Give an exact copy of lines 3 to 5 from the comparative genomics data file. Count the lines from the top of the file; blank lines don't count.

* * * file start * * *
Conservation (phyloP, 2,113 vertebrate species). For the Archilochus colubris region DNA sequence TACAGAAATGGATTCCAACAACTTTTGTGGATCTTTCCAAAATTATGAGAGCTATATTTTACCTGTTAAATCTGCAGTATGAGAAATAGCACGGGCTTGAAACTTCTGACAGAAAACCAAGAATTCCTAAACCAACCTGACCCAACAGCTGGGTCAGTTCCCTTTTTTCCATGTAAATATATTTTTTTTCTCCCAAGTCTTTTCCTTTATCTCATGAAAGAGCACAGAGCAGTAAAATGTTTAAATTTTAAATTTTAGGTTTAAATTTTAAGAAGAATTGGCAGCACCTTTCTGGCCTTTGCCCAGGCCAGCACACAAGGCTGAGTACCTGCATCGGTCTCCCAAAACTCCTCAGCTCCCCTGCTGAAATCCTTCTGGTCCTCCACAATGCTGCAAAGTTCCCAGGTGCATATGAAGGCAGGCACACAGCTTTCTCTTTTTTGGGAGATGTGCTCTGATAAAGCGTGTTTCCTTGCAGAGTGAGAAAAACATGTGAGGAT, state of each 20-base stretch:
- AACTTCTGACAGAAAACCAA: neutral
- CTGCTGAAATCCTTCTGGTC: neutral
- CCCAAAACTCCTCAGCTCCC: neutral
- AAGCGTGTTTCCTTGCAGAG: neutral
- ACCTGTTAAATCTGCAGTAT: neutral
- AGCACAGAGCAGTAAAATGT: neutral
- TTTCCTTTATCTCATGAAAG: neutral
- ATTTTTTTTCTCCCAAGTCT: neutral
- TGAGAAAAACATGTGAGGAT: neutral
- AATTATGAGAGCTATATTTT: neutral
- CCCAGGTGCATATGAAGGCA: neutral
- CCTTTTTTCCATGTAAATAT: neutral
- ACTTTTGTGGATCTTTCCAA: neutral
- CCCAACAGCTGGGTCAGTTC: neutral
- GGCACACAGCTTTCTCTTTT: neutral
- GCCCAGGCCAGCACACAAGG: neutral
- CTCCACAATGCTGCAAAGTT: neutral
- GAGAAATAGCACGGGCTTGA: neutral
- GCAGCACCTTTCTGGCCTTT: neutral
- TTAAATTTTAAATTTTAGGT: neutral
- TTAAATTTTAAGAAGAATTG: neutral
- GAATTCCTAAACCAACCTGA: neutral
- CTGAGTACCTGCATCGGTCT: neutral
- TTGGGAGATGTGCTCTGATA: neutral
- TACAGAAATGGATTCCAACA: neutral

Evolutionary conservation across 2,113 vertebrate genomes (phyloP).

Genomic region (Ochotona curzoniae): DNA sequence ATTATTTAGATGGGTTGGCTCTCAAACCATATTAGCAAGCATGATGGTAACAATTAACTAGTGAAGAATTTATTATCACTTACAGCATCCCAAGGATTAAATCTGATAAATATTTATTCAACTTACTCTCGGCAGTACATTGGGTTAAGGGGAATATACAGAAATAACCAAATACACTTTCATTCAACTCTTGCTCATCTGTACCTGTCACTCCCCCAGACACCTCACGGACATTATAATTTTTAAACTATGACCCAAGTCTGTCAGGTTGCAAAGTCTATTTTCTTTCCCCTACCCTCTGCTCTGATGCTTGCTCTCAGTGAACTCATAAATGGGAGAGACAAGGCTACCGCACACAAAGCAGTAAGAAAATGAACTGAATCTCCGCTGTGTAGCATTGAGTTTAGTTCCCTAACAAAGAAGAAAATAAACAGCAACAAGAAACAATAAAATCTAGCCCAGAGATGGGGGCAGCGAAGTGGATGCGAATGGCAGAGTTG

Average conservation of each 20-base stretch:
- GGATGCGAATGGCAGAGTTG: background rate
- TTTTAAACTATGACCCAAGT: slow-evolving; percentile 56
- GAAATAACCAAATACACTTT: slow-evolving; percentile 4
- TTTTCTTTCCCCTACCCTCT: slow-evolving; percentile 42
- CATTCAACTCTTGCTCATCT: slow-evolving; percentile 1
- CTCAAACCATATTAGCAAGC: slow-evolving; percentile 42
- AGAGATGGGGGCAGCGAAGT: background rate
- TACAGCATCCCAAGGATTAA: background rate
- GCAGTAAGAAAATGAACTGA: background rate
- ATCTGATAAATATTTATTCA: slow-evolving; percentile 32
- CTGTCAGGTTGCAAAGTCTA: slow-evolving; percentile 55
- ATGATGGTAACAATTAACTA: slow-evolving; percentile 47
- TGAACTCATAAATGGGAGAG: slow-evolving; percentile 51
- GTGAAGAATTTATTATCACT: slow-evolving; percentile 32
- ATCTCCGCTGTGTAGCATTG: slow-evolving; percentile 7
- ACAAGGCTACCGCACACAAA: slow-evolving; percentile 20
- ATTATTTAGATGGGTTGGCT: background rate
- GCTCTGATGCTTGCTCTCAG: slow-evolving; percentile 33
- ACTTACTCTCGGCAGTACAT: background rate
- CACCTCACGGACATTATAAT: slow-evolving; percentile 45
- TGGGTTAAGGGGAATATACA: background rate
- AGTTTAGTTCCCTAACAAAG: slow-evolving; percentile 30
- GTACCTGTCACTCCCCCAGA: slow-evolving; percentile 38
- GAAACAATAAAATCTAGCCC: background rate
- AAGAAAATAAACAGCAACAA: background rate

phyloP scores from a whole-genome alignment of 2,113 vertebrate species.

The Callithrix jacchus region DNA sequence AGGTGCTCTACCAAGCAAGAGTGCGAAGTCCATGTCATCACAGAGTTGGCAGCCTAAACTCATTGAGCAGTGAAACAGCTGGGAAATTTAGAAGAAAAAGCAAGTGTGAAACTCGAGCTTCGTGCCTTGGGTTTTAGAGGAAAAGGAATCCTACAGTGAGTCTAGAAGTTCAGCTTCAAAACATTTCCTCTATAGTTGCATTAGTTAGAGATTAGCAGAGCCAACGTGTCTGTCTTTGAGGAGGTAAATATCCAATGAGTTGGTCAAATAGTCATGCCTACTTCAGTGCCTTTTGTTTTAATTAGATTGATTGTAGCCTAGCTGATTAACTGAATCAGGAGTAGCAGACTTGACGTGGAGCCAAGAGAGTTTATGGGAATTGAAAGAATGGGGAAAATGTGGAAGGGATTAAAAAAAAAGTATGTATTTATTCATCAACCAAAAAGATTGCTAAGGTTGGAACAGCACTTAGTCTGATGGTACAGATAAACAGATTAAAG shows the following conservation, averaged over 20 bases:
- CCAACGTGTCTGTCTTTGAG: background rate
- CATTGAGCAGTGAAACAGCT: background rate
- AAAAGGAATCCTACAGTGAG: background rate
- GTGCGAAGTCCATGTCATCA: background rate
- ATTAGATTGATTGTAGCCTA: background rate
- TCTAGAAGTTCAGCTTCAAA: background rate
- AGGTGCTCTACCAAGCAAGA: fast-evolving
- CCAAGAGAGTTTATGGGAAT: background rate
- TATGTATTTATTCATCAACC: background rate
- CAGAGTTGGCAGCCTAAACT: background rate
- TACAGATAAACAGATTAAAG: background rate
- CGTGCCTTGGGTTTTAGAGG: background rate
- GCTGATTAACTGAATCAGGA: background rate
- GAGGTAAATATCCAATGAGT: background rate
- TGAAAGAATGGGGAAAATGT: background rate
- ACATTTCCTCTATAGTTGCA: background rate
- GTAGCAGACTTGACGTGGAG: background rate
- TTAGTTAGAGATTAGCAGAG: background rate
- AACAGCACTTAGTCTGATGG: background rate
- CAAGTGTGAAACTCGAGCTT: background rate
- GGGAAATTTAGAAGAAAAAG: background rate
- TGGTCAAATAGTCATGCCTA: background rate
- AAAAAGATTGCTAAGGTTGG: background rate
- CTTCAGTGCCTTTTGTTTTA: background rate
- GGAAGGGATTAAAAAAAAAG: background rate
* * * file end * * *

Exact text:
- CTGCTGAAATCCTTCTGGTC: neutral
- CCCAAAACTCCTCAGCTCCC: neutral
- AAGCGTGTTTCCTTGCAGAG: neutral